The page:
Brooklyn-based artist Stephanie Costello’s most recent Drawing literally sprinted on to the page in a single week, insisting on appearing in brilliant color on her return from this summer’s Rio Olympics where she got to see Usain Bolt run. That might have sparked the exhilaration that brought her Track and Field to life on paper in a way that broke the established “rules” of her painstaking style of pen and ink drawings in black and white. Both would likely have come as a surprise to her and her followers who can see and purchase her work through the Flat-file program at Pierogi Gallery.
She describes her art as inspired by the places she has lived and traveled, citing Italo Calvino as “a special ally.” His book, Invisible Cities, sets a theme she follows, namely, walking the line between real and imagined worlds, between abstraction and representation.
“Rio2016,” pen and acrylic on paper, 16″ x 13,” 2016
A comment on her recent voyage of discovery to Rio described how she fell in love with the visual culture of Rio, and how her time there moved her to try to capture the emotion of triumph and the delicacy of loss in her two most recent works. The friend she accompanied to the city lost his chance to compete in the 100-meter sprint due to a hamstring injury. She captures the complex experience in these words, “I think all cities are visual representations of that dichotomy (between opportunity and deterioration) in the urban environment. The Olympics in Rio were somehow the epitome of everything I’ve been trying to choreograph in my work.”
By contrast to Track and Field, her City Palace, evolved over a period of two months, as she spent 30 hours per week for a total of 200 hours. That work began its life in the Indian town of Udaipur in the Rajasthan region some ten hours from Mumbai. Like much of her work it began with walking the streets sketching and photographing impressions of what she saw as a tiered “Wedding Cake City” with its lake creating the after image of a floating city. But then “Steph” is nothing if not surprising. The story of why that is so is one I learned in a conversation last week that took me to a nearby “urban village” accessed by telephone and the internet and an artist as open to discovery as she is structured in her drawings.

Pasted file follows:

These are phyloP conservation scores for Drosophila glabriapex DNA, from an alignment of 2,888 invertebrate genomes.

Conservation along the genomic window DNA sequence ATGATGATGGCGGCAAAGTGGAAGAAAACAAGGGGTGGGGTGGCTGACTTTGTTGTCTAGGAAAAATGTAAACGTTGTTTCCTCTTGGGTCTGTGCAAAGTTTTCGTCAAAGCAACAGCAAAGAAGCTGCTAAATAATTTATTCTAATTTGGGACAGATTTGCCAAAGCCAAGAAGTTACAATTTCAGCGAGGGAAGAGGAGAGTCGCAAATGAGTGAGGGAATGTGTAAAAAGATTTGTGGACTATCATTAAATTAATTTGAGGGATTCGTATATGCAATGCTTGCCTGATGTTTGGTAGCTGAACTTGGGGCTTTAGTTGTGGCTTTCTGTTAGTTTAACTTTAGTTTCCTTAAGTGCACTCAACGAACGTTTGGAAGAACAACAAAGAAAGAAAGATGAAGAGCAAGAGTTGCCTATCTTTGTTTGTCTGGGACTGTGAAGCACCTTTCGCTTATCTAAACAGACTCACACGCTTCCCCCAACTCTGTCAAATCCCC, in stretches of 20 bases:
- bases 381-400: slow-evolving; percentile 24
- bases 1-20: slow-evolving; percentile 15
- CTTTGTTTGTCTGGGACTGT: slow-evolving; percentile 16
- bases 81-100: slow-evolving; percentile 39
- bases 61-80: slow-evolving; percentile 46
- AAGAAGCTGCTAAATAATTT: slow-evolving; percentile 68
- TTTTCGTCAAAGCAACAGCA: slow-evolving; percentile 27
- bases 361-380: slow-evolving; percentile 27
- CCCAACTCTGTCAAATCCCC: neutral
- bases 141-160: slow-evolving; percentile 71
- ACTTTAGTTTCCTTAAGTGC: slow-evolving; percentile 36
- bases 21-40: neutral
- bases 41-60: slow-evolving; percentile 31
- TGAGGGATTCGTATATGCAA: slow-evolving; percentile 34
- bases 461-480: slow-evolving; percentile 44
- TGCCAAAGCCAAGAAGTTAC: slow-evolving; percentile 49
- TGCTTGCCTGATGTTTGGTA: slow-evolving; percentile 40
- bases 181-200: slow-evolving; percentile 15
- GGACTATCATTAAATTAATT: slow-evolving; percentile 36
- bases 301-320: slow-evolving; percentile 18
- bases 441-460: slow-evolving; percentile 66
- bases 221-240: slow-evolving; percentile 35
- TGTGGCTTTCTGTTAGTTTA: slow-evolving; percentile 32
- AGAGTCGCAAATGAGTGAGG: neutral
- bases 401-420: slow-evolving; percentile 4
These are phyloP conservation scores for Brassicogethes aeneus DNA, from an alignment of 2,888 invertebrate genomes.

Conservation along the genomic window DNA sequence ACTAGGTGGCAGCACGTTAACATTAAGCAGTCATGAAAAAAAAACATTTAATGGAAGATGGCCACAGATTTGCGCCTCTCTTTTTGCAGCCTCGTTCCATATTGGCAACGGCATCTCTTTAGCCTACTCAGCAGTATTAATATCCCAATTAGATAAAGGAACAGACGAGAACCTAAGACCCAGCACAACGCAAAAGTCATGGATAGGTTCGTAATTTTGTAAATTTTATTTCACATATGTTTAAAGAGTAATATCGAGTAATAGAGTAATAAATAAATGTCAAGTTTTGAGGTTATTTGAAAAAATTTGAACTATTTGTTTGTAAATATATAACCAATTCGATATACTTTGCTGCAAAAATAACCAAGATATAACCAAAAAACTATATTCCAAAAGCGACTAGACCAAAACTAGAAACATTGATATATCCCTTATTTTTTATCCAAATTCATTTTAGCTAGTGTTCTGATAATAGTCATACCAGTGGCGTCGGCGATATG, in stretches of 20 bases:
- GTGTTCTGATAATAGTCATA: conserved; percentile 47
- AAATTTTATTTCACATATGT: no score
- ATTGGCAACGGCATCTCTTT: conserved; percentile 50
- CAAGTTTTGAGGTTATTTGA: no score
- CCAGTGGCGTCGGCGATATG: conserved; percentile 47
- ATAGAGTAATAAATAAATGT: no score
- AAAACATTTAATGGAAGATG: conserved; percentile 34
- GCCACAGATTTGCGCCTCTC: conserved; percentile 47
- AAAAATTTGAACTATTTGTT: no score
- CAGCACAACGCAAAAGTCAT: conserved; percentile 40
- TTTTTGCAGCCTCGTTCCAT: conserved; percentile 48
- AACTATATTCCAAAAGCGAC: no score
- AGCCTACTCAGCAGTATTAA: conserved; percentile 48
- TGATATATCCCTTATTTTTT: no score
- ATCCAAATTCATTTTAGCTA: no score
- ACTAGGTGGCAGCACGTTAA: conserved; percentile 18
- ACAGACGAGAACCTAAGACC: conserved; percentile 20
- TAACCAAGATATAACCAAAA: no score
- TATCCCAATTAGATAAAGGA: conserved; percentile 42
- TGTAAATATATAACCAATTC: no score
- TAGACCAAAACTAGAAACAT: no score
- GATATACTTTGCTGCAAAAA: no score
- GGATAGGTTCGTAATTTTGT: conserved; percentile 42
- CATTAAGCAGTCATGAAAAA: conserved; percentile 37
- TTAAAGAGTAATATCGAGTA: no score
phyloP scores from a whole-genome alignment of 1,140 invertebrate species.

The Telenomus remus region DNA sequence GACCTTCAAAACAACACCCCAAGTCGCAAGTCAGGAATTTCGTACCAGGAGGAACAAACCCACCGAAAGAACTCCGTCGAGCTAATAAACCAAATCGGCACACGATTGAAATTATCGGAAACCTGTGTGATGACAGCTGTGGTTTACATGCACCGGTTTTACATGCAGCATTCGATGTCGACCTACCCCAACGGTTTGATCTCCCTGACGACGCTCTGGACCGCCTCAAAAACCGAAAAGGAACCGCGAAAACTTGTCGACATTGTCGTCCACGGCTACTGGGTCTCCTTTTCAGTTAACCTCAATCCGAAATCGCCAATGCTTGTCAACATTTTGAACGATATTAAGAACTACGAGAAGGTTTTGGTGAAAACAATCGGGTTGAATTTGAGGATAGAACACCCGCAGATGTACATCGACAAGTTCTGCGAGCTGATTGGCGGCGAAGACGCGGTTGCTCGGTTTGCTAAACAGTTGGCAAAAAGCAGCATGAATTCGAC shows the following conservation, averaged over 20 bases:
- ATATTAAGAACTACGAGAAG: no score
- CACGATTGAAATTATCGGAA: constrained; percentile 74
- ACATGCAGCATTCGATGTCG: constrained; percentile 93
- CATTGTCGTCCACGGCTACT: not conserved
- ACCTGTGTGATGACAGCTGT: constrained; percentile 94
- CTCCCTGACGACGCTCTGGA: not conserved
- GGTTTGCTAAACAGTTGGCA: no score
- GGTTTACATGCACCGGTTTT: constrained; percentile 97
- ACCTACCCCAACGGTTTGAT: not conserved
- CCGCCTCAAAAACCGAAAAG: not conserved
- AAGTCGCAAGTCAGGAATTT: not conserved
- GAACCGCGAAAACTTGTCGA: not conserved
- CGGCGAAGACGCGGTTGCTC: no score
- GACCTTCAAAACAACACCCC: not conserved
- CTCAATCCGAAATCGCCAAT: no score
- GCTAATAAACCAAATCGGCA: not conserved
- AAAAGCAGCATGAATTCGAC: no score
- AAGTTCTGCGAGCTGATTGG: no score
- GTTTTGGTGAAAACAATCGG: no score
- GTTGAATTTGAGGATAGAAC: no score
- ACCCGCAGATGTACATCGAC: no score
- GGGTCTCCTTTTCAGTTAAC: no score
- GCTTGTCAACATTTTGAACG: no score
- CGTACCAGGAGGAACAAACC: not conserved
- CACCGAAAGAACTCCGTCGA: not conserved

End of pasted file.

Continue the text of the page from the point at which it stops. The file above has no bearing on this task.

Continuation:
What our conversations suggested is that Stephanie’s artwork cannot, in fact, should not, be seen as separate from the rich tapestry of her whole life adventure.
Drawing in Istanbul, Turkey, 2013
Sensing a fascination with urban subjects, I asked Steph if she considered herself an urban artist. Her answer was as textured and intriguing as her drawings. “I’m not sure if I would describe myself as an ‘urban artist’ I certainly draw much inspiration from the urban environment, but the ‘urban’ label can be tricky. I do not make street art, but I am inspired by the streets, if that makes sense.”
She went on to describe how her love affair with her adopted neighborhood continues to evolve. It moves from an apparent passion to enter into the place where she lives on levels as varied as the places and the people she invites into her life as they invite her into theirs. No artist as island for Stephanie!